Research output: Contribution to journalArticleResearchpeer-review

TY - JOUR

T1 - The Melbourne epidemic thunderstorm asthma event 2016

T2 - an investigation of environmental triggers, effect on health services, and patient risk factors

AU - Thien, Francis

AU - Beggs, Paul J.

AU - Csutoros, Danny

AU - Darvall, Jai

AU - Hew, Mark

AU - Davies, Janet M.

AU - Bardin, Philip G.

AU - Bannister, Tony

AU - Barnes, Sara

AU - Bellomo, Rinaldo

AU - Byrne, Timothy

AU - Casamento, Andrew

AU - Conron, Matthew

AU - Cross, Anthony

AU - Crosswell, Ashley

AU - Douglass, Jo A.

AU - Durie, Matthew

AU - Dyett, John

AU - Ebert, Elizabeth

AU - Erbas, Bircan

AU - French, Craig

AU - Gelbart, Ben

AU - Gillman, Andrew

AU - Harun, Nur Shirin

AU - Huete, Alfredo

AU - Irving, Louis

AU - Karalapillai, Dharshi

AU - Ku, David

AU - Lachapelle, Philippe

AU - Langton, David

AU - Lee, Joy

AU - Looker, Clare

AU - MacIsaac, Christopher

AU - McCaffrey, Joseph

AU - McDonald, Christine F.

AU - McGain, Forbes

AU - Newbigin, Edward

AU - O'Hehir, Robyn

AU - Pilcher, David

AU - Prasad, Shivonne

AU - Rangamuwa, Kanishka

AU - Ruane, Laurence

AU - Sarode, Vineet

AU - Silver, Jeremy D.

AU - Southcott, Anne Marie

AU - Subramaniam, Ashwin

AU - Suphioglu, Cenk

AU - Susanto, Nugroho Harry

AU - Sutherland, Michael F.

AU - Taori, Gopal

AU - Taylor, Philip

AU - Torre, Paul

AU - Vetro, Joseph

AU - Wigmore, Geoffrey

AU - Young, Alan C.

AU - Guest, Charles

PY - 2018/6/1

Y1 - 2018/6/1

N2 - Background: A multidisciplinary collaboration investigated the world's largest, most catastrophic epidemic thunderstorm asthma event that took place in Melbourne, Australia, on Nov 21, 2016, to inform mechanisms and preventive strategies. Methods: Meteorological and airborne pollen data, satellite-derived vegetation index, ambulance callouts, emergency department presentations, and data on hospital admissions for Nov 21, 2016, as well as leading up to and following the event were collected between Nov 21, 2016, and March 31, 2017, and analysed. We contacted patients who presented during the epidemic thunderstorm asthma event at eight metropolitan health services (each including up to three hospitals) via telephone questionnaire to determine patient characteristics, and investigated outcomes of intensive care unit (ICU) admissions. Findings: Grass pollen concentrations on Nov 21, 2016, were extremely high (>100 grains/m3). At 1800 AEDT, a gust front crossed Melbourne, plunging temperatures 10°C, raising humidity above 70%, and concentrating particulate matter. Within 30 h, there were 3365 (672%) excess respiratory-related presentations to emergency departments, and 476 (992%) excess asthma-related admissions to hospital, especially individuals of Indian or Sri Lankan birth (10% vs 1%, p<0·0001) and south-east Asian birth (8% vs 1%, p<0·0001) compared with previous 3 years. Questionnaire data from 1435 (64%) of 2248 emergency department presentations showed a mean age of 32·0 years (SD 18·6), 56% of whom were male. Only 28% had current doctor-diagnosed asthma. 39% of the presentations were of Asian or Indian ethnicity (25% of the Melbourne population were of this ethnicity according to the 2016 census, relative risk [RR] 1·93, 95% CI 1·74–2·15, p <0·0001). Of ten individuals who died, six were Asian or Indian (RR 4·54, 95% CI 1·28–16·09; p=0·01). 35 individuals were admitted to an intensive care unit, all had asthma, 12 took inhaled preventers, and five died. Interpretation: Convergent environmental factors triggered a thunderstorm asthma epidemic of unprecedented magnitude, tempo, and geographical range and severity on Nov 21, 2016, creating a new benchmark for emergency and health service escalation. Asian or Indian ethnicity and current doctor-diagnosed asthma portended life-threatening exacerbations such as those requiring admission to an ICU. Overall, the findings provide important public health lessons applicable to future event forecasting, health care response coordination, protection of at-risk populations, and medical management of epidemic thunderstorm asthma. Funding: None.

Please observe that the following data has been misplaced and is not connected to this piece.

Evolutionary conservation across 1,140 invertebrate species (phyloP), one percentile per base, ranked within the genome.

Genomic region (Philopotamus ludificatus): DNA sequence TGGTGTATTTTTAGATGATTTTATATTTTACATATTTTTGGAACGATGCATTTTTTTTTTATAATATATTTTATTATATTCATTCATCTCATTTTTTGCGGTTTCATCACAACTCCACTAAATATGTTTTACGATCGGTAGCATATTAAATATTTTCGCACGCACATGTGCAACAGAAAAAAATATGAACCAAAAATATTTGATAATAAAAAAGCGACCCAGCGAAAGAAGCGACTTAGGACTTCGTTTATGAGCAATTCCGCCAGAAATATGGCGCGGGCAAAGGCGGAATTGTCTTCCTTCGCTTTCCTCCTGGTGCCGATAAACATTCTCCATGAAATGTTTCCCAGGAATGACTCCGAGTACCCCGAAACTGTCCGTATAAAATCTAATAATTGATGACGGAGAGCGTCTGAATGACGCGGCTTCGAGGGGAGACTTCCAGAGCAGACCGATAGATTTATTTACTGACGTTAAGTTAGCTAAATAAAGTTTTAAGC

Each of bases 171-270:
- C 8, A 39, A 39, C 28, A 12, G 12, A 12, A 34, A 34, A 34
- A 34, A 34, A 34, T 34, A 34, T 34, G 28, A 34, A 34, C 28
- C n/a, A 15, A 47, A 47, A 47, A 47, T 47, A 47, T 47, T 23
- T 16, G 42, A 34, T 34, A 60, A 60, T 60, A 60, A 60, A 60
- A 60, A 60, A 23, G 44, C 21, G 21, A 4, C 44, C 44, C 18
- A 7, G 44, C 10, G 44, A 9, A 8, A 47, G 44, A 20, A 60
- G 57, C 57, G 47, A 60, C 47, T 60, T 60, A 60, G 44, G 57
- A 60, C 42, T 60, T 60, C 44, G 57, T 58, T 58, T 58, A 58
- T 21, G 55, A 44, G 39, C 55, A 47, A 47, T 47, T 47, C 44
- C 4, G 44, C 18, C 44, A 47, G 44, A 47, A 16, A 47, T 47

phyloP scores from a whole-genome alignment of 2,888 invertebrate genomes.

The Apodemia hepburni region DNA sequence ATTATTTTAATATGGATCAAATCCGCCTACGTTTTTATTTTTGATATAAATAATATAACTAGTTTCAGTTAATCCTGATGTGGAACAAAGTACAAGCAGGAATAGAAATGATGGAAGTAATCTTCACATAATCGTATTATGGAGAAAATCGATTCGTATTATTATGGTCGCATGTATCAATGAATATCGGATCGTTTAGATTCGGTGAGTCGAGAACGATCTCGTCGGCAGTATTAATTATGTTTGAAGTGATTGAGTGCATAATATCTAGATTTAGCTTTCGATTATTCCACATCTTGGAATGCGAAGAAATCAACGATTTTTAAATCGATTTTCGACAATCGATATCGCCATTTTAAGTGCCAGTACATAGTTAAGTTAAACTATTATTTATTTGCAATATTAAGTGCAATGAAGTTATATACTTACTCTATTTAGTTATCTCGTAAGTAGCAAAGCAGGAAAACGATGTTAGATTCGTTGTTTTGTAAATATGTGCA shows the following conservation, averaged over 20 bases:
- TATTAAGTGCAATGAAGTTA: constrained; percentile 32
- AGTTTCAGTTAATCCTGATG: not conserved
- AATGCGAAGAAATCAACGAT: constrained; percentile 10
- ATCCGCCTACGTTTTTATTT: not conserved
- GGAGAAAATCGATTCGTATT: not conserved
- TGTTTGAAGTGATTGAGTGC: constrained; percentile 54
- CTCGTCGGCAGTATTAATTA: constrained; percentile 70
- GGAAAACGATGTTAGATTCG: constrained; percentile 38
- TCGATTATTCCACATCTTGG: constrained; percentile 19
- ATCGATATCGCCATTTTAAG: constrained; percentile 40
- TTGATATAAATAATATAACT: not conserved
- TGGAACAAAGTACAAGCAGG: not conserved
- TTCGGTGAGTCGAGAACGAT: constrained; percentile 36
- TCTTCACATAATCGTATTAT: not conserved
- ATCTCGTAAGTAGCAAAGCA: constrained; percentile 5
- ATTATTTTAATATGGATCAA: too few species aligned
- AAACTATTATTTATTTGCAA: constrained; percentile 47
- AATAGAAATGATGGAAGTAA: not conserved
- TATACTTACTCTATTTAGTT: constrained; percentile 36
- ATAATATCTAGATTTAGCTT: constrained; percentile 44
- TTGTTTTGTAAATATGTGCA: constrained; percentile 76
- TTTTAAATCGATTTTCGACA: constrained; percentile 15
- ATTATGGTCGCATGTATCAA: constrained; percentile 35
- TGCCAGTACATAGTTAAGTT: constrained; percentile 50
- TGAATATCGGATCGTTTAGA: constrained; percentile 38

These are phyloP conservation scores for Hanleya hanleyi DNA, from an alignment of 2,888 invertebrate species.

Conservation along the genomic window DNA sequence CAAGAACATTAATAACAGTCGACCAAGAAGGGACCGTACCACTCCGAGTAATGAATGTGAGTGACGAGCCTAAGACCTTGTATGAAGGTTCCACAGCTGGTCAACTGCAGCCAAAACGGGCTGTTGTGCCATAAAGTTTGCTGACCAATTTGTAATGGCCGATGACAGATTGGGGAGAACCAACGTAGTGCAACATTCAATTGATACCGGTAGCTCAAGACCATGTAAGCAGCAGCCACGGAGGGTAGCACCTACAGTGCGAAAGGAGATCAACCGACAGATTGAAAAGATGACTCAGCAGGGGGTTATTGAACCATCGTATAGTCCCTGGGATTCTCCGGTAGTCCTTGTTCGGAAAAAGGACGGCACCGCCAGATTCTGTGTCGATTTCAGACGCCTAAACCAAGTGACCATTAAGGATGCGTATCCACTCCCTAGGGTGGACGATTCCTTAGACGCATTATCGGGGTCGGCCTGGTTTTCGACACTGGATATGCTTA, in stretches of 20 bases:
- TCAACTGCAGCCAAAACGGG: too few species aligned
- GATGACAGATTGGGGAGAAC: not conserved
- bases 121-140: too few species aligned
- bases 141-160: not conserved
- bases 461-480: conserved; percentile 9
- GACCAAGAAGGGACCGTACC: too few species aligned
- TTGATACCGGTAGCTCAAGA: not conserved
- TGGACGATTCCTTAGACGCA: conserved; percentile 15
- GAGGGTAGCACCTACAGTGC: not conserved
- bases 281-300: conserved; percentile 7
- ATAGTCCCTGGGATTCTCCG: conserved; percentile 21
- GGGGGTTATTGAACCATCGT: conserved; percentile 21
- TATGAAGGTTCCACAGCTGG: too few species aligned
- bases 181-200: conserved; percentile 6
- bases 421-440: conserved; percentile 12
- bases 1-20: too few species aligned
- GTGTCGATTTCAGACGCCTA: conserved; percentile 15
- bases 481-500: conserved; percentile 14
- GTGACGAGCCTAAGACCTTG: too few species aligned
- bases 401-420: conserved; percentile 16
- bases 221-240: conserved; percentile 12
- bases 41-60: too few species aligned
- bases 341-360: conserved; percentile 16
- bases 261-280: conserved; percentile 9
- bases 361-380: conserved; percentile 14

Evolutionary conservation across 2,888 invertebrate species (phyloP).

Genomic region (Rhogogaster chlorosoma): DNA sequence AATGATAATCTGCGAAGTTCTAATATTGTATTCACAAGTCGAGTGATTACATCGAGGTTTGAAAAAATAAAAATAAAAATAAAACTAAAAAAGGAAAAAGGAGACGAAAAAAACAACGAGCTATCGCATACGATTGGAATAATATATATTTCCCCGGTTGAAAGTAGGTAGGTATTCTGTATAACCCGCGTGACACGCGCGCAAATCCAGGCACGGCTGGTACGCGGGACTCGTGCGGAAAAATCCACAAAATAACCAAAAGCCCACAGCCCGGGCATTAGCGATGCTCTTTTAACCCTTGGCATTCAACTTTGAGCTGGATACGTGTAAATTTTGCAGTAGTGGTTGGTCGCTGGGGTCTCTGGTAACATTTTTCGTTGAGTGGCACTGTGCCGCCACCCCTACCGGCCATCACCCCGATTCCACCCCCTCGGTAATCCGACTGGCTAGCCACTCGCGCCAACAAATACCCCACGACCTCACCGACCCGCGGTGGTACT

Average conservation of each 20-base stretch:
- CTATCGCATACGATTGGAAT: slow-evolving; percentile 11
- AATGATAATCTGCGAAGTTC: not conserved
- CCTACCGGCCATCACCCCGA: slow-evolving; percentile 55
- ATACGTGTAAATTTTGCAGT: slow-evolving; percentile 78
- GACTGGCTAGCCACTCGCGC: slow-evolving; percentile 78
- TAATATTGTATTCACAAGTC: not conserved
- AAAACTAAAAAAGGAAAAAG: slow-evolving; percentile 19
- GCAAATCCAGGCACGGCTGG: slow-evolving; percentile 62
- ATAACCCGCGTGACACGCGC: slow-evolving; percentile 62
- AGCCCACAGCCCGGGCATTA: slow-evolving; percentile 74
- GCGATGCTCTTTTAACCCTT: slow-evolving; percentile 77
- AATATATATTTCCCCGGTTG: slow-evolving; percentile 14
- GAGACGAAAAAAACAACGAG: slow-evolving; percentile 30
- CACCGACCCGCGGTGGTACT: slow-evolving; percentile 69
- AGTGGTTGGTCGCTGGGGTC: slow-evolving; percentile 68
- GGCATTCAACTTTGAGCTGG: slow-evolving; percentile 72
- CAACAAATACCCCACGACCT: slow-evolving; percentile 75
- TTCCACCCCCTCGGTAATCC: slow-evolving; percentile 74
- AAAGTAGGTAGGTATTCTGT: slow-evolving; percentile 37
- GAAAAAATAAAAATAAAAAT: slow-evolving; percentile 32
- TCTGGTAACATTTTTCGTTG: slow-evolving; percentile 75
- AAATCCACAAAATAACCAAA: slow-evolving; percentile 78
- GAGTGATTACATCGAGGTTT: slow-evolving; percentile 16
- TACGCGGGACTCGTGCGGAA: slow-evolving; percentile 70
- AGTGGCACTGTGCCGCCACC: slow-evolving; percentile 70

AB - Background: A multidisciplinary collaboration investigated the world's largest, most catastrophic epidemic thunderstorm asthma event that took place in Melbourne, Australia, on Nov 21, 2016, to inform mechanisms and preventive strategies. Methods: Meteorological and airborne pollen data, satellite-derived vegetation index, ambulance callouts, emergency department presentations, and data on hospital admissions for Nov 21, 2016, as well as leading up to and following the event were collected between Nov 21, 2016, and March 31, 2017, and analysed. We contacted patients who presented during the epidemic thunderstorm asthma event at eight metropolitan health services (each including up to three hospitals) via telephone questionnaire to determine patient characteristics, and investigated outcomes of intensive care unit (ICU) admissions. Findings: Grass pollen concentrations on Nov 21, 2016, were extremely high (>100 grains/m3). At 1800 AEDT, a gust front crossed Melbourne, plunging temperatures 10°C, raising humidity above 70%, and concentrating particulate matter. Within 30 h, there were 3365 (672%) excess respiratory-related presentations to emergency departments, and 476 (992%) excess asthma-related admissions to hospital, especially individuals of Indian or Sri Lankan birth (10% vs 1%, p<0·0001) and south-east Asian birth (8% vs 1%, p<0·0001) compared with previous 3 years. Questionnaire data from 1435 (64%) of 2248 emergency department presentations showed a mean age of 32·0 years (SD 18·6), 56% of whom were male. Only 28% had current doctor-diagnosed asthma. 39% of the presentations were of Asian or Indian ethnicity (25% of the Melbourne population were of this ethnicity according to the 2016 census, relative risk [RR] 1·93, 95% CI 1·74–2·15, p <0·0001). Of ten individuals who died, six were Asian or Indian (RR 4·54, 95% CI 1·28–16·09; p=0·01). 35 individuals were admitted to an intensive care unit, all had asthma, 12 took inhaled preventers, and five died. Interpretation: Convergent environmental factors triggered a thunderstorm asthma epidemic of unprecedented magnitude, tempo, and geographical range and severity on Nov 21, 2016, creating a new benchmark for emergency and health service escalation. Asian or Indian ethnicity and current doctor-diagnosed asthma portended life-threatening exacerbations such as those requiring admission to an ICU. Overall, the findings provide important public health lessons applicable to future event forecasting, health care response coordination, protection of at-risk populations, and medical management of epidemic thunderstorm asthma. Funding: None.

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DO - 10.1016/S2542-5196(18)30120-7

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JO - The Lancet Planetary Health

JF - The Lancet Planetary Health